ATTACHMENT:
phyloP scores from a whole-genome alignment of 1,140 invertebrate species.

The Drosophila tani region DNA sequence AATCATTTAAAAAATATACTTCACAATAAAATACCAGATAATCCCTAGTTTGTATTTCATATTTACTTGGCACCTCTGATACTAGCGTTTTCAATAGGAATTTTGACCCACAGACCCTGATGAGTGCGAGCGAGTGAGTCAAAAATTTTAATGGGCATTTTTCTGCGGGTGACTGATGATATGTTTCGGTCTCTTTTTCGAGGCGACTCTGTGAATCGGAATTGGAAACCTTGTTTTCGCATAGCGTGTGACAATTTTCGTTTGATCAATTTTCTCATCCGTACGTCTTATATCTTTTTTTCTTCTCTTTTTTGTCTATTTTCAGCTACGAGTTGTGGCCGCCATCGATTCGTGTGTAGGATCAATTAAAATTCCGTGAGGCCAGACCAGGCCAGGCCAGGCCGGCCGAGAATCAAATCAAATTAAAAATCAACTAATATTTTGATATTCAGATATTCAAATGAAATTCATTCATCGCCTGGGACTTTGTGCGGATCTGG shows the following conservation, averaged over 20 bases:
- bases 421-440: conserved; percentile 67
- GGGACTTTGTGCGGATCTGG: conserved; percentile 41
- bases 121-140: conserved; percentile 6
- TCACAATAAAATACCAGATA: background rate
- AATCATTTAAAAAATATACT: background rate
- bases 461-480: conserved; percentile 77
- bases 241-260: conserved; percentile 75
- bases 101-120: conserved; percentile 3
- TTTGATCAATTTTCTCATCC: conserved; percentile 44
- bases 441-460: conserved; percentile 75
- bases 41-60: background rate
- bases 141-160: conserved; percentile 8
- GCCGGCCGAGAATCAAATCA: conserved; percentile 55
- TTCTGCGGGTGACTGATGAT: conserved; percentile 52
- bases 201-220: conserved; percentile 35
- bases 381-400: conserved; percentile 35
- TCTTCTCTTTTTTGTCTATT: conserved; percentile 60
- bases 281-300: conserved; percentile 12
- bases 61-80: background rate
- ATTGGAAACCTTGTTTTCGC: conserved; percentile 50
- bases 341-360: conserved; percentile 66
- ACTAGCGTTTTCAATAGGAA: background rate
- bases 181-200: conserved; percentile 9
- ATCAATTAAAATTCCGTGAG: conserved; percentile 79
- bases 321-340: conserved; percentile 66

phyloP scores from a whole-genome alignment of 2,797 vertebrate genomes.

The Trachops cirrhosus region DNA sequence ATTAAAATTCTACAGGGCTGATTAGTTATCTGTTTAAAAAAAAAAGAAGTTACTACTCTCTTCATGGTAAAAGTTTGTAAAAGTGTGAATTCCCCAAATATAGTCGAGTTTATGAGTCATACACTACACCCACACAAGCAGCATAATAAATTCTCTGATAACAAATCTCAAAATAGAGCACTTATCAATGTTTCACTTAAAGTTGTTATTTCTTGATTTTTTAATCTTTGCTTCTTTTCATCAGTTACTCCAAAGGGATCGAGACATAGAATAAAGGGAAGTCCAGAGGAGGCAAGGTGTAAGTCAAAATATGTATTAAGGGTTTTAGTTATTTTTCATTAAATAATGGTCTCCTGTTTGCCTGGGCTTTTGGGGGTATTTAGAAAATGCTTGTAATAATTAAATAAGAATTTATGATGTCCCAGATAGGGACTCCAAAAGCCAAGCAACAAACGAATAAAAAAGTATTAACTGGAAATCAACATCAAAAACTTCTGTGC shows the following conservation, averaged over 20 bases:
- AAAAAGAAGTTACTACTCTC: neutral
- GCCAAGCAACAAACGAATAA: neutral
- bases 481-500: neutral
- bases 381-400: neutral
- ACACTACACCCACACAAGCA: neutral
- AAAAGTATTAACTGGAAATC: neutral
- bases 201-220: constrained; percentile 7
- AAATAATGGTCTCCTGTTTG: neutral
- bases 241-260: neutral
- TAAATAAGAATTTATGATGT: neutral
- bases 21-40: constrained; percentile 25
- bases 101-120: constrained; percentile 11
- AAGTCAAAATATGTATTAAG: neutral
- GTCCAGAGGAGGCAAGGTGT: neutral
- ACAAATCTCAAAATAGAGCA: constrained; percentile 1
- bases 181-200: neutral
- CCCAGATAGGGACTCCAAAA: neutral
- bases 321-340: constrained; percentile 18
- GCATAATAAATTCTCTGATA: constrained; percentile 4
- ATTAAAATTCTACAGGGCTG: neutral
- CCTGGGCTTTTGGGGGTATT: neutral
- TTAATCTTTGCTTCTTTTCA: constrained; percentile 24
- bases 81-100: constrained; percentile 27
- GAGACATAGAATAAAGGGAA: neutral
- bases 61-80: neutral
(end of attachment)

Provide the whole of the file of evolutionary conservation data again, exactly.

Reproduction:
phyloP scores from a whole-genome alignment of 1,140 invertebrate species.

The Drosophila tani region DNA sequence AATCATTTAAAAAATATACTTCACAATAAAATACCAGATAATCCCTAGTTTGTATTTCATATTTACTTGGCACCTCTGATACTAGCGTTTTCAATAGGAATTTTGACCCACAGACCCTGATGAGTGCGAGCGAGTGAGTCAAAAATTTTAATGGGCATTTTTCTGCGGGTGACTGATGATATGTTTCGGTCTCTTTTTCGAGGCGACTCTGTGAATCGGAATTGGAAACCTTGTTTTCGCATAGCGTGTGACAATTTTCGTTTGATCAATTTTCTCATCCGTACGTCTTATATCTTTTTTTCTTCTCTTTTTTGTCTATTTTCAGCTACGAGTTGTGGCCGCCATCGATTCGTGTGTAGGATCAATTAAAATTCCGTGAGGCCAGACCAGGCCAGGCCAGGCCGGCCGAGAATCAAATCAAATTAAAAATCAACTAATATTTTGATATTCAGATATTCAAATGAAATTCATTCATCGCCTGGGACTTTGTGCGGATCTGG shows the following conservation, averaged over 20 bases:
- bases 421-440: conserved; percentile 67
- GGGACTTTGTGCGGATCTGG: conserved; percentile 41
- bases 121-140: conserved; percentile 6
- TCACAATAAAATACCAGATA: background rate
- AATCATTTAAAAAATATACT: background rate
- bases 461-480: conserved; percentile 77
- bases 241-260: conserved; percentile 75
- bases 101-120: conserved; percentile 3
- TTTGATCAATTTTCTCATCC: conserved; percentile 44
- bases 441-460: conserved; percentile 75
- bases 41-60: background rate
- bases 141-160: conserved; percentile 8
- GCCGGCCGAGAATCAAATCA: conserved; percentile 55
- TTCTGCGGGTGACTGATGAT: conserved; percentile 52
- bases 201-220: conserved; percentile 35
- bases 381-400: conserved; percentile 35
- TCTTCTCTTTTTTGTCTATT: conserved; percentile 60
- bases 281-300: conserved; percentile 12
- bases 61-80: background rate
- ATTGGAAACCTTGTTTTCGC: conserved; percentile 50
- bases 341-360: conserved; percentile 66
- ACTAGCGTTTTCAATAGGAA: background rate
- bases 181-200: conserved; percentile 9
- ATCAATTAAAATTCCGTGAG: conserved; percentile 79
- bases 321-340: conserved; percentile 66

phyloP scores from a whole-genome alignment of 2,797 vertebrate genomes.

The Trachops cirrhosus region DNA sequence ATTAAAATTCTACAGGGCTGATTAGTTATCTGTTTAAAAAAAAAAGAAGTTACTACTCTCTTCATGGTAAAAGTTTGTAAAAGTGTGAATTCCCCAAATATAGTCGAGTTTATGAGTCATACACTACACCCACACAAGCAGCATAATAAATTCTCTGATAACAAATCTCAAAATAGAGCACTTATCAATGTTTCACTTAAAGTTGTTATTTCTTGATTTTTTAATCTTTGCTTCTTTTCATCAGTTACTCCAAAGGGATCGAGACATAGAATAAAGGGAAGTCCAGAGGAGGCAAGGTGTAAGTCAAAATATGTATTAAGGGTTTTAGTTATTTTTCATTAAATAATGGTCTCCTGTTTGCCTGGGCTTTTGGGGGTATTTAGAAAATGCTTGTAATAATTAAATAAGAATTTATGATGTCCCAGATAGGGACTCCAAAAGCCAAGCAACAAACGAATAAAAAAGTATTAACTGGAAATCAACATCAAAAACTTCTGTGC shows the following conservation, averaged over 20 bases:
- AAAAAGAAGTTACTACTCTC: neutral
- GCCAAGCAACAAACGAATAA: neutral
- bases 481-500: neutral
- bases 381-400: neutral
- ACACTACACCCACACAAGCA: neutral
- AAAAGTATTAACTGGAAATC: neutral
- bases 201-220: constrained; percentile 7
- AAATAATGGTCTCCTGTTTG: neutral
- bases 241-260: neutral
- TAAATAAGAATTTATGATGT: neutral
- bases 21-40: constrained; percentile 25
- bases 101-120: constrained; percentile 11
- AAGTCAAAATATGTATTAAG: neutral
- GTCCAGAGGAGGCAAGGTGT: neutral
- ACAAATCTCAAAATAGAGCA: constrained; percentile 1
- bases 181-200: neutral
- CCCAGATAGGGACTCCAAAA: neutral
- bases 321-340: constrained; percentile 18
- GCATAATAAATTCTCTGATA: constrained; percentile 4
- ATTAAAATTCTACAGGGCTG: neutral
- CCTGGGCTTTTGGGGGTATT: neutral
- TTAATCTTTGCTTCTTTTCA: constrained; percentile 24
- bases 81-100: constrained; percentile 27
- GAGACATAGAATAAAGGGAA: neutral
- bases 61-80: neutral